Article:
Lance Hill: Yes. You know, I think companies that did a poor job at that time were companies that got enamored with the technology and lost sight of why they were trying to do it. There was certainly this idea that companies were trying to “modernize” and implement the next cool technology or the next cool fad. Those companies ended up invariably spending and wasting a lot of money and not usually making a lot of change. So, I think what I learned there a little bit is kind of the idea of waste. I remember one time at that point of my career sitting – one of our clients at the time was a school district, and this was during the Al Gore, No Child Left Behind Act, I think it was, where schools could apply to the government for $1,000 or $2,000 per student if they lived in an impoverished neighborhood to purchase technology to connect them to the internet, to try to lower the internet divide. I was working at IBM and consulting for a large school district, and they were going to apply for these funds. And they certainly felt political pressure to apply for all the funds, but they were only allowed to use the funds for the actual infrastructure network and hardware. I remember sitting in a room at that point in my formative years with folks around the table saying, “We have to figure out how to spend 70 million dollars, or whatever it was, of internet technology hardware because we have to apply for all of it because if we don’t apply for all of it, we’ll be on the front page” saying the school didn’t get all the money that was available to them. Yet, they couldn’t actually spend the money on curriculum or anything useful. So we were trying to brainstorm. They were looking at putting in Fortune 500-class servers and network infrastructure that ultimately would not be used very well, and they were doing it more from a technology-first point of view than thinking about it from what the actual impact would be. That’s an example of what not to do. I saw similar things in for-profit environments, as well, where the budget and a high-level plan drove a technology implementation or a technology thought process versus thinking about the business that we’re trying to do and what we’re trying to accomplish. What I fell in love with that part of my career was on the successful side in seeing how technology can really transform businesses when it’s aligned properly, when the goals are set up correctly, and that’s really, really fun, and it’s neat; the turnaround time on it is very fast, relatively speaking to have other industries. I really enjoyed that part when there was alignment, coming in, re-engineering processes, putting technology underneath that, and seeing business functioning tremendously better on the way out.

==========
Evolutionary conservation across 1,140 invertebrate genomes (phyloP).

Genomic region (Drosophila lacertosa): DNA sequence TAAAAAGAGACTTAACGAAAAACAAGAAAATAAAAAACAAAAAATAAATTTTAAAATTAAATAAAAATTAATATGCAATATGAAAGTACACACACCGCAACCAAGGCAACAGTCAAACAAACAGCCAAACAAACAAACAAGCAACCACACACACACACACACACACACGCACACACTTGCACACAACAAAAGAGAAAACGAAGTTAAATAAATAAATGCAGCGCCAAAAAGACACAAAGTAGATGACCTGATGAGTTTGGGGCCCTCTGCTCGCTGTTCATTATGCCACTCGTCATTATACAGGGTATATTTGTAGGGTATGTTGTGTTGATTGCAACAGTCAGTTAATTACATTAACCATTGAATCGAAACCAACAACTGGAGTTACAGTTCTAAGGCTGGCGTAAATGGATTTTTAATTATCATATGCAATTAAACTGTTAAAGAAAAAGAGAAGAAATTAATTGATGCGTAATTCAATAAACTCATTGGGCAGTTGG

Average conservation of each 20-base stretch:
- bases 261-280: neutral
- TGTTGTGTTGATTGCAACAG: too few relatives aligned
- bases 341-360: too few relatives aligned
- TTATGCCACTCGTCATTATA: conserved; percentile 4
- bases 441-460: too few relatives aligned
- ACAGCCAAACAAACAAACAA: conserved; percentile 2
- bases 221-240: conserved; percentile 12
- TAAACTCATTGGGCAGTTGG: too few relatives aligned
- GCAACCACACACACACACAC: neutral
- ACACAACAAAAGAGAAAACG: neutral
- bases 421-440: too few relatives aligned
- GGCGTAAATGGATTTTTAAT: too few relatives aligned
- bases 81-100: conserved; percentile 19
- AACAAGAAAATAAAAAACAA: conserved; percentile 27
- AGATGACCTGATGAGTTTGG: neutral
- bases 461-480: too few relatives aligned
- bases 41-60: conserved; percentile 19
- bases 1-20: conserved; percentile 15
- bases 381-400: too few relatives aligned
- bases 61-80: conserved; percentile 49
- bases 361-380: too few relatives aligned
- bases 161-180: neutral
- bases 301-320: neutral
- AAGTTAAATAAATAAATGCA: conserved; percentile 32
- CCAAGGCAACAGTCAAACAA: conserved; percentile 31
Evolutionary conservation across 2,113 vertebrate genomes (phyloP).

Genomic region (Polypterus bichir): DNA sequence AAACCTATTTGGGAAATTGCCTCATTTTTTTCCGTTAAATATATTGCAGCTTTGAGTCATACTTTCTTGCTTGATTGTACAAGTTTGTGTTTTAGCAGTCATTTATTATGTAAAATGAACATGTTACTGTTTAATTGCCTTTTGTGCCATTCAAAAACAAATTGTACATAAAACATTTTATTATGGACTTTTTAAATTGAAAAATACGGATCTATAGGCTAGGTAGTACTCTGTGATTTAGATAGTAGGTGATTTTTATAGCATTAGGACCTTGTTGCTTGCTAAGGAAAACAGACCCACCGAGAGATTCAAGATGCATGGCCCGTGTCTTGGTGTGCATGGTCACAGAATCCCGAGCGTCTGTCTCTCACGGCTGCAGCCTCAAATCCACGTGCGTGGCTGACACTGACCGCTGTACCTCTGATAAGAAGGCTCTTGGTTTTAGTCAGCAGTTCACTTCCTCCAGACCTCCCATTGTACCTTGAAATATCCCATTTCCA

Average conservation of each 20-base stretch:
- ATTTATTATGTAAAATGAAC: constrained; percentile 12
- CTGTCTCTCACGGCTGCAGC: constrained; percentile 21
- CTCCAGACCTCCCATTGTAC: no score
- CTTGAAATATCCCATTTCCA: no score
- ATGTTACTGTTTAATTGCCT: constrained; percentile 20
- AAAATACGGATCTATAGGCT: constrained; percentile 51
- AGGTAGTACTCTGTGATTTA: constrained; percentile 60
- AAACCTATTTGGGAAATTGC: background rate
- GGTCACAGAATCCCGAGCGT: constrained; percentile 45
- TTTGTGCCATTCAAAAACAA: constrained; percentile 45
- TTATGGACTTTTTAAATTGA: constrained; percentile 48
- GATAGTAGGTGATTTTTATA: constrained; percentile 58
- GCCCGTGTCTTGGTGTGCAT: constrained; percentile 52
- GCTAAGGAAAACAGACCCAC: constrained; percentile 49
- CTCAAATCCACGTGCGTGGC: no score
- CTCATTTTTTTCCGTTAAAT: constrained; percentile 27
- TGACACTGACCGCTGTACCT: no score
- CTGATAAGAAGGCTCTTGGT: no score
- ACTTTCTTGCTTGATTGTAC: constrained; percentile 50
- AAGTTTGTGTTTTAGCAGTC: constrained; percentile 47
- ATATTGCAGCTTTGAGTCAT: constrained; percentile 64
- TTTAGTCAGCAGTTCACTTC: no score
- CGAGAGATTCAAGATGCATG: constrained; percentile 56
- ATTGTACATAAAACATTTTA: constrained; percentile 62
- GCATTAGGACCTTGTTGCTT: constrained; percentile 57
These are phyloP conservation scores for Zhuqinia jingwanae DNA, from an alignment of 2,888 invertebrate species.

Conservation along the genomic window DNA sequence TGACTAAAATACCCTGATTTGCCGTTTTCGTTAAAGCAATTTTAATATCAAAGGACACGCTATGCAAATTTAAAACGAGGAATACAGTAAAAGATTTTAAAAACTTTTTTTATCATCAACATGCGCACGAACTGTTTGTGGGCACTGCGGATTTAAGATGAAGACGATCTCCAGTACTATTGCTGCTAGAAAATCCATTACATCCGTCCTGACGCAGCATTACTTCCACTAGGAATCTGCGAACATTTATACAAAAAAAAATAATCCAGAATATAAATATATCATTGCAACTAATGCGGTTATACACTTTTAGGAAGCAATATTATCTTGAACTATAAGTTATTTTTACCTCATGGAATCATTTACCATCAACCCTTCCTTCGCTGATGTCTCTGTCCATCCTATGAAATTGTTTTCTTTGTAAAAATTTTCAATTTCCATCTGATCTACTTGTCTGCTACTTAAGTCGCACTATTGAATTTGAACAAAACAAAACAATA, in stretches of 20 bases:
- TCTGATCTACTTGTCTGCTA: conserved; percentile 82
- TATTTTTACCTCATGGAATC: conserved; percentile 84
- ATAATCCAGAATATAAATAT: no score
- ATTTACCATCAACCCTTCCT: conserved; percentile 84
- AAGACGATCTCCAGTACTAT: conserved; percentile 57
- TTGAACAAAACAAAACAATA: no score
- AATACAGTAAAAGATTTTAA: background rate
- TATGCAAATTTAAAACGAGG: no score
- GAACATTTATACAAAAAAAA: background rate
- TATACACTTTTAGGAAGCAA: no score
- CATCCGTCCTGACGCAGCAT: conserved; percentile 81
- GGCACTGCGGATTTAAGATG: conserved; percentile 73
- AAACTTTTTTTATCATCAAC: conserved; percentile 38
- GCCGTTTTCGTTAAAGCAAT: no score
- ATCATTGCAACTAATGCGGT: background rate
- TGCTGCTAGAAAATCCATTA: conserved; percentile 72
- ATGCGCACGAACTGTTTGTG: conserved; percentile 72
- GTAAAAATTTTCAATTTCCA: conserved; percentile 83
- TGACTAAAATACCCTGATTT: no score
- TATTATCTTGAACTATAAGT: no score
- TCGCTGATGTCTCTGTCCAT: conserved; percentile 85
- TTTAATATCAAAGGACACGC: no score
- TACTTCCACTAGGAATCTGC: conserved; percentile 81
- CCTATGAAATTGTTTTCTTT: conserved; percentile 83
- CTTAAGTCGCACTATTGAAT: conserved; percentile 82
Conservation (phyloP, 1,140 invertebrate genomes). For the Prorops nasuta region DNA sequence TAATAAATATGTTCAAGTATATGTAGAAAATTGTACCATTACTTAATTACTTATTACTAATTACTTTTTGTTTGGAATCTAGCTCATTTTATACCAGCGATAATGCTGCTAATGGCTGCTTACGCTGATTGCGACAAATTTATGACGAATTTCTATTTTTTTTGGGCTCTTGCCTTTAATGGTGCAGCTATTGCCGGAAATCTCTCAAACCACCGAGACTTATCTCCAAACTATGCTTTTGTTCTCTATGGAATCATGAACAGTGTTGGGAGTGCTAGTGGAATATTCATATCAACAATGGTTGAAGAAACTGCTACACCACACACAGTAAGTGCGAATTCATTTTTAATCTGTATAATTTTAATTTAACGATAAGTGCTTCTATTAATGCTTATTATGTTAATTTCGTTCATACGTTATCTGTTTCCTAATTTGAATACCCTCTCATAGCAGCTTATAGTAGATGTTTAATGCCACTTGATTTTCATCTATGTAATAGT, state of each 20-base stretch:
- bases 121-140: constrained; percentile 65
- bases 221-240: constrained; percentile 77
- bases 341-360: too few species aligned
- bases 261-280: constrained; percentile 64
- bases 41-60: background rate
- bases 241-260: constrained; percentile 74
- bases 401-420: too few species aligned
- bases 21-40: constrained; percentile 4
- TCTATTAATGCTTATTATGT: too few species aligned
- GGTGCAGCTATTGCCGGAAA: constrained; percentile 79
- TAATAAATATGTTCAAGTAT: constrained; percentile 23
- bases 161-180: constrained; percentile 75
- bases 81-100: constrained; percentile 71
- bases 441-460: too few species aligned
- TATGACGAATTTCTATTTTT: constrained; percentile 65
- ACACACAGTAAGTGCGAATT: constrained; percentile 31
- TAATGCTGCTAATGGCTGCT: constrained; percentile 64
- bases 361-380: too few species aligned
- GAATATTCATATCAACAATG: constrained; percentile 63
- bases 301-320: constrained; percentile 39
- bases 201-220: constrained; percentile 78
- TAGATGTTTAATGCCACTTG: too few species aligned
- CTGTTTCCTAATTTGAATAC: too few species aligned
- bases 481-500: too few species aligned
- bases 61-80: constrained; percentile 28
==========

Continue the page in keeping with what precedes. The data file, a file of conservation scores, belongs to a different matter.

Alejandro: Got it. After this experience, webMethods was the segue into starting your business. I think that with webMethods, also, you were able to see the full cycle of a company because you were there when the acquisition happened. Tell us about this experience, and then, also, how did you come across the idea of Within3, and how did you go about bringing it to life?